and cannot be represented
                                             logically and symbolically

                                      Side effects are             Modules display
                                        high power                multiple behaviors             The design can be
          High power
                                    and can’t be isolated     in multiple energy domains       converted to a picture

                 Severe back-          Module behavior              Modules are indep               The picture
                   loading              changes when                   in design             is an incomplete abstract
                                     combined into system                                  representation of the design

                                    Modules must be                     Modules must
                                     designed anew                  be validated physically
Interfaces must
be tailored to fct                  specifically for
                                     their function
                                                                   Separate module and system
   Main fct carriers                                                validation steps are needed
   can’t be standardized
                                 A construction process
                                  exists that eliminates
                                                                           Systems cannot be designed with
                                most assembled interfaces
                                                                          good confidence that they will work

  From Whitney, MIT.
                  A conclusion
• Complexity is a point of view that the pursuit of
  plausibility is more rewarding than certainty.

• Social sciences needs to move to an open science
  model, where we spend more time in projects, less time
  collecting data.

• Simulations and estimation should be seen as part of the
  interpretative methodology to identify plausible
  mechanisms as opposed to verify causes.

• Interactions, rules, non-saturated designs, simulations,
  estimations, graph theory are the words in the new

• But the going will not be easy… Consider Wings and
  Engines and ….. People
    Appendix: If Time Permitted: Extend This Method of
   Experimental Design and Simulated and Real Data to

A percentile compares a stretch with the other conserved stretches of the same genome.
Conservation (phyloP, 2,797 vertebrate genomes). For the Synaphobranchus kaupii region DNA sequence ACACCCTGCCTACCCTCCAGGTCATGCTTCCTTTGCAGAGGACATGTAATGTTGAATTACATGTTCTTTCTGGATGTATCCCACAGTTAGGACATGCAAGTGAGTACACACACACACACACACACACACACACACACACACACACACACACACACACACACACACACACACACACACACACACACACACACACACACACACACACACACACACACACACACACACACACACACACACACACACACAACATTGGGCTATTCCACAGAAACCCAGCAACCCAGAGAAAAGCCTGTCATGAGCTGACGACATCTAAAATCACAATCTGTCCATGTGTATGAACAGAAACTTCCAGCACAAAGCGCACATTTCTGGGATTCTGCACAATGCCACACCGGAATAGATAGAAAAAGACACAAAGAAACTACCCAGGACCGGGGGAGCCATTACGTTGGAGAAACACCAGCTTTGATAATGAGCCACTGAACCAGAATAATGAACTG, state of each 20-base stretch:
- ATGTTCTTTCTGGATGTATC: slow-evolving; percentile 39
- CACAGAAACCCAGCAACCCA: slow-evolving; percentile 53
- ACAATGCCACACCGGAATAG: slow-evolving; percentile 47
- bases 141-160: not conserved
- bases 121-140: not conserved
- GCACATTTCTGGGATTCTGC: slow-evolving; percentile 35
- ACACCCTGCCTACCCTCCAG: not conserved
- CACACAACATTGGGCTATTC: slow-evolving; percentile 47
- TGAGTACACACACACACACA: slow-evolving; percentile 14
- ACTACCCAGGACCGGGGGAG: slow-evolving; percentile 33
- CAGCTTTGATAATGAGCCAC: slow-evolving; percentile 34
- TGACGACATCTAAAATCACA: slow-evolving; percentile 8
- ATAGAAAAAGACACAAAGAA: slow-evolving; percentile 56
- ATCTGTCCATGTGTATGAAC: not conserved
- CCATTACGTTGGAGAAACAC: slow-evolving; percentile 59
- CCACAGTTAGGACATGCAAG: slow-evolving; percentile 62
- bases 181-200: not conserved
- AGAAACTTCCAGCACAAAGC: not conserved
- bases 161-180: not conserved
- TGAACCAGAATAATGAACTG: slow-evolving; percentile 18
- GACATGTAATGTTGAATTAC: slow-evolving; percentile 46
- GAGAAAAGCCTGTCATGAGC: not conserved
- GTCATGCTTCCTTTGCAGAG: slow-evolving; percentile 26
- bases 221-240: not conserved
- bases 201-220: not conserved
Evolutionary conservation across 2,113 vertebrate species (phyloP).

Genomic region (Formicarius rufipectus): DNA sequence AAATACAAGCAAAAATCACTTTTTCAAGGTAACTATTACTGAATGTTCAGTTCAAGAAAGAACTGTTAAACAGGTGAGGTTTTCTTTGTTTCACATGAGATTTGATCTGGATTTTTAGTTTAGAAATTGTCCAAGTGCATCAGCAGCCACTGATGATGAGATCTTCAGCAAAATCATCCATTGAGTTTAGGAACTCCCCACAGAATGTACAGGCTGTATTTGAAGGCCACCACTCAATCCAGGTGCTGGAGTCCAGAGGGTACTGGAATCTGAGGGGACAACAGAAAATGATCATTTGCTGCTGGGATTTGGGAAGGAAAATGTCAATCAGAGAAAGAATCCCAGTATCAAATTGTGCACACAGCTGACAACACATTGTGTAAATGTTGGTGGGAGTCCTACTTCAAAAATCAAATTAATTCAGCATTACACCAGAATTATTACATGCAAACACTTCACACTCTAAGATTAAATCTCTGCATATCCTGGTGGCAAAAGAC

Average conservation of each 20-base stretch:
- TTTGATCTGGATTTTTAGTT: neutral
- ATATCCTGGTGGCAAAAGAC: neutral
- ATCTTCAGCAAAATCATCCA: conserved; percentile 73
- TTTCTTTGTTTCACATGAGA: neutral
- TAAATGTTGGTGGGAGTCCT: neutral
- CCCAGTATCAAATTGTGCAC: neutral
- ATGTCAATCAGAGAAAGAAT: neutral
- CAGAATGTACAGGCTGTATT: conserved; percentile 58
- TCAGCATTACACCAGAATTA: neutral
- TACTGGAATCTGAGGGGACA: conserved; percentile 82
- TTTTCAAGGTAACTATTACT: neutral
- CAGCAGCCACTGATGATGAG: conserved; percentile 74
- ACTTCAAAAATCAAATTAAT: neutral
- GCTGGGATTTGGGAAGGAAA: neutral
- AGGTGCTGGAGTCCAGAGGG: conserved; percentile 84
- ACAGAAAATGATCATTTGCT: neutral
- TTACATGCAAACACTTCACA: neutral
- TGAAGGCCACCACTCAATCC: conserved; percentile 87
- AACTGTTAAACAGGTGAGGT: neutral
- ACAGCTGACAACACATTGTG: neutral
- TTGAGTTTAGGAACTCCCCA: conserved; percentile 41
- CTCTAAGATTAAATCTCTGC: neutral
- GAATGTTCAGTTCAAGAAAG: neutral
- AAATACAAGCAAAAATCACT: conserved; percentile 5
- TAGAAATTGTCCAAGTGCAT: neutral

Complementarities in Manufacturing

• Consider activity systems that describe how auto companies
  manufacture efficiently with quality, including the work teams and
  social organization.

• Can we identify better ‘prototypical’ strategies that are robust across
      Strategy and Prototypes
Consider strategy as the problem of choosing capabilities
  and markets, that is the sets C and M are the givens to
  the decision choose CxM such that S* = argmax(C,M).
This can rarely if ever be solved, so that people think
  heuristically instead by prototypes that represent the
  “best configuration”: differentiate, cut cost, have religion.
This formulation is close to the theory of complementarities
  a la Milgrom and Roberts.
The empirical question is: Can we pick out the best
  configurations from the data?
                 Fuzzy Sets:
• Data are no longer “crisp”.
• Important consideration is coding and functional
• Rules are set theoretic: a necessary condition means
  that the outcome is a subset of the condition; a sufficient
  means that the condition is a subset of the outcome.
• Values are calculated for combinations using fuzzy set
  algebra. These values are compared to value of the
  outcome. If outcome value larger, then indicates
  combination/element is sufficient; if smaller, then
  combination/element is necessary.
                                      Benchmarking the fuzzy
                                     configuration against Data
                      1.2                                                                 1.0

                                                                         Actual Quality
Actual Productivity





                       .2                                                                  .2

                        -.2    0.0   .2    .4        .6       .8   1.0                    0.0
                                                                                            -.2   0.0   .2   .4       .6     .8       1.0
                                          Predicted Productivity

                                                                                                                  Predicted Quality

                            The data are 70 or so auto plants around the world and consist of
                            observations on teams, technologies, work processes, scale, etc.. These
                            practices were analyzed to find unique combinations of ‘minimal’
                            practices sufficient to achieve performance.